Role of Nickel Forms SPPs • Zircaloy4 has 0.03-0.08 vs Zircaloy2 max 0.07 • Control Ni to improved hydrogen pickup and corrosion resistance – Change occupancy of the Zr 4+ sites in the oxide lattice changes ion transport
zircaloy-4 processing ingot beta quench hot extrusion 14:1 first anneal 760 degrees for 4 hours first pilger 80% second anneal 650 degrees for 4 hours second pilger 70% 3rd anneal 575 degrees for 3 hours 3rd pilger 58% final anneal 500 degrees for 10 hours
what microsturcture do we want to control alpha grain size and texture
delayed hydride cracking Hydrides are orientated badly then you apply heat and the hydrides reorientate at the crack and then the crack progresses to elevate the stress. thermal fatigue.
How to reduce hdride cracking we need no crack or cracks growing at a controlled rate thats fine.
Fuel rod fabrication cladding tube inspection lower end plug decontamination plenmum weld chamber if solid end plug ... if hollow end do lower end plug weld and then upper.... pressurize with He and weld clean and etch
whats in the zironium safety case waterside cracking, irradiation creep an delayed hydride cracking during loading, power transients and in transport
Difference between <a> interstitial loops and <c> vacancy loops <a> interstitial loops, on prism planes • Early in burnup, size grows with irradiation temp up to 673K <c> vacancy loops, on basal planes • Late in burnup, large (>100nm)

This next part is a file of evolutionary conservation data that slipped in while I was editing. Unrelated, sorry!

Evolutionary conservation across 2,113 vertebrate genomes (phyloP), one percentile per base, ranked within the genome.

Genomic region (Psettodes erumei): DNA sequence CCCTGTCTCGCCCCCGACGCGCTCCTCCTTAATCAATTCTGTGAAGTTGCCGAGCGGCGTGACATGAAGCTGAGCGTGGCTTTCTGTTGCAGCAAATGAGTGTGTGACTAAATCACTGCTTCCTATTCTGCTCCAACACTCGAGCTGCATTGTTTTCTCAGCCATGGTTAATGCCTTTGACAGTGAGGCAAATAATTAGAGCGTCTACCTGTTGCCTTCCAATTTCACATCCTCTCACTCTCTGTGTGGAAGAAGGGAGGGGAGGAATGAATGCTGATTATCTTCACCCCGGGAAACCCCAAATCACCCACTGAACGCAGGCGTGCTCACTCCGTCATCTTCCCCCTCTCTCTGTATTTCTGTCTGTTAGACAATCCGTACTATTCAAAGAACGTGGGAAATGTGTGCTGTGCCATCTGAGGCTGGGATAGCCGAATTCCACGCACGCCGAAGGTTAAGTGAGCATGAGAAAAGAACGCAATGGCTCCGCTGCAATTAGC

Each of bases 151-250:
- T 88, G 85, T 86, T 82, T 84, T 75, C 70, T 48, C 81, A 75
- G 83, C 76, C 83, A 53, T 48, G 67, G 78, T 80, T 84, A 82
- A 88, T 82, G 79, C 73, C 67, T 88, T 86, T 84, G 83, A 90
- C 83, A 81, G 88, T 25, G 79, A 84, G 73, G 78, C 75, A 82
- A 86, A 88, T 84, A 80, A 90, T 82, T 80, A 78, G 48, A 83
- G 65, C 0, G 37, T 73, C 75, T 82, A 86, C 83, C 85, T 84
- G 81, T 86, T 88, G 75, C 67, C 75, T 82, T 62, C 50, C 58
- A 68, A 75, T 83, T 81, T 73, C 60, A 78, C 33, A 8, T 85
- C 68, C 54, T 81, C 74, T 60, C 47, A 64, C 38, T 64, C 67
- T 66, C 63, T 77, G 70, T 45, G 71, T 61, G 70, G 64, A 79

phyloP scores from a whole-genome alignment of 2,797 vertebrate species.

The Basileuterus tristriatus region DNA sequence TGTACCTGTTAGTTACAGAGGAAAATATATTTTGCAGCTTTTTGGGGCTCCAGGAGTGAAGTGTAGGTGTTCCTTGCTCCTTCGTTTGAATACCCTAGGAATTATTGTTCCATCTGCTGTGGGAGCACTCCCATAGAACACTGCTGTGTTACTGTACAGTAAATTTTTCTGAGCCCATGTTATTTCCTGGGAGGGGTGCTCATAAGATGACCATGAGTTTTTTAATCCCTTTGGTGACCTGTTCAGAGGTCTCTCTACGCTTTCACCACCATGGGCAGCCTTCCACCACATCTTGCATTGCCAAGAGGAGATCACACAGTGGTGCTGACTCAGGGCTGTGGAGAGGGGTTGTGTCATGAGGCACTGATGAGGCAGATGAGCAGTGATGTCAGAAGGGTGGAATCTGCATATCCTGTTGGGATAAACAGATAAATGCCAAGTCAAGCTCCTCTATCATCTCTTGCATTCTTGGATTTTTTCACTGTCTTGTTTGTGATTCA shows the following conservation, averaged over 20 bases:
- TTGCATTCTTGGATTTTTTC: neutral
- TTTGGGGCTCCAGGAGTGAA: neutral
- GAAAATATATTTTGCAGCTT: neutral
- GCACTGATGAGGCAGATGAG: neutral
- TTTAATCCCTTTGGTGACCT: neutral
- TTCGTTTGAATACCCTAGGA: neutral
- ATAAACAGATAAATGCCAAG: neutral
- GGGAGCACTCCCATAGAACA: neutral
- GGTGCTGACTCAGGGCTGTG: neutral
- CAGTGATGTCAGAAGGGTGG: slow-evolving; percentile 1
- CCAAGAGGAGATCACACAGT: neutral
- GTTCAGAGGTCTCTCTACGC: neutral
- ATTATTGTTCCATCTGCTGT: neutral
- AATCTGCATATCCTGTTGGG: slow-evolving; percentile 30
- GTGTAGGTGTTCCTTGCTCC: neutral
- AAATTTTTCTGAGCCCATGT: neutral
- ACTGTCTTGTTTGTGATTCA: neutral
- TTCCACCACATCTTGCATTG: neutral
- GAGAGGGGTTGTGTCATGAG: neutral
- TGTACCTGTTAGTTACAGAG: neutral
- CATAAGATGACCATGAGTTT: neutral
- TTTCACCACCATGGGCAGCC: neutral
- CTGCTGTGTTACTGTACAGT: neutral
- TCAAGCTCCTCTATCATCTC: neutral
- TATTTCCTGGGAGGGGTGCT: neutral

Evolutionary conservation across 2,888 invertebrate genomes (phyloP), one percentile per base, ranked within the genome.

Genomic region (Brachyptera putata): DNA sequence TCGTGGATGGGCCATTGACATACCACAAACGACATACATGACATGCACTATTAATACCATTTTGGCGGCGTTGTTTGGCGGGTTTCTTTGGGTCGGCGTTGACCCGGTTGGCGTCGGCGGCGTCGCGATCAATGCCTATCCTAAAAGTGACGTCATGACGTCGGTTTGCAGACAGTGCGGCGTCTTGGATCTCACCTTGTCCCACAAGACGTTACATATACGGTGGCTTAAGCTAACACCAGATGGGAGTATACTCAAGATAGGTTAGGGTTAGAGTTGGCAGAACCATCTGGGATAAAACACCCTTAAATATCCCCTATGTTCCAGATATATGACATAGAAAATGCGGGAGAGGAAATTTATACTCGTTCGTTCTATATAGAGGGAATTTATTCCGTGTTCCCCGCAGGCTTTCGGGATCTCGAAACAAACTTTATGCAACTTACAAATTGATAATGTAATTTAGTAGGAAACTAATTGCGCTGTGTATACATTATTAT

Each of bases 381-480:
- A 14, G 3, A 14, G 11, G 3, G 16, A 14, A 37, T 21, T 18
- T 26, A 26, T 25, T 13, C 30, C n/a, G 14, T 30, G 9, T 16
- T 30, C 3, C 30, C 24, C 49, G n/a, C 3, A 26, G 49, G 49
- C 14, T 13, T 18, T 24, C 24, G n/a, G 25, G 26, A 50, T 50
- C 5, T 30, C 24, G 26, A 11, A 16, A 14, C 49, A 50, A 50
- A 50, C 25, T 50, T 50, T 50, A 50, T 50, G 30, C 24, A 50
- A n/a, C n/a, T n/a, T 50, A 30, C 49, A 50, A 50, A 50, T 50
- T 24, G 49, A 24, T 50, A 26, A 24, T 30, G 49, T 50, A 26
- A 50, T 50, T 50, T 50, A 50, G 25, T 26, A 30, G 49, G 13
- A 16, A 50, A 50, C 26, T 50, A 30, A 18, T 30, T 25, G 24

creep is a function of – Neutron flux (φ) – Applied stress (σ) – Time (t) – Activation energy (Q/R = activation temp) – Texture (f) (Kearns factor) – Grain size (G) – Dislocation density (ρ) – Alloy type (A)
what creep do we have at • Below 300°C • Above 300°C • Above 350°C • Above 400°C • Below 300 – Pure irradiation creep is athermal • Above 300 – Thermal + irradiation creep • Above 350 – Thermal defects + irradiation defects compete – Annealing of vacancy clusters etc. • Above 400 – Thermal creep dominates (recombnations)
What microstructure will protect against creep • Solute strengthening (eg Sn/Nb/O) – Inhibits dislocation motion – Sinks defects • Grain size and substructure – Dislocations can act as sinks – Cold worked creep faster than recrystal • Texture – Creep + growth anisotropy
Created by: emmaperry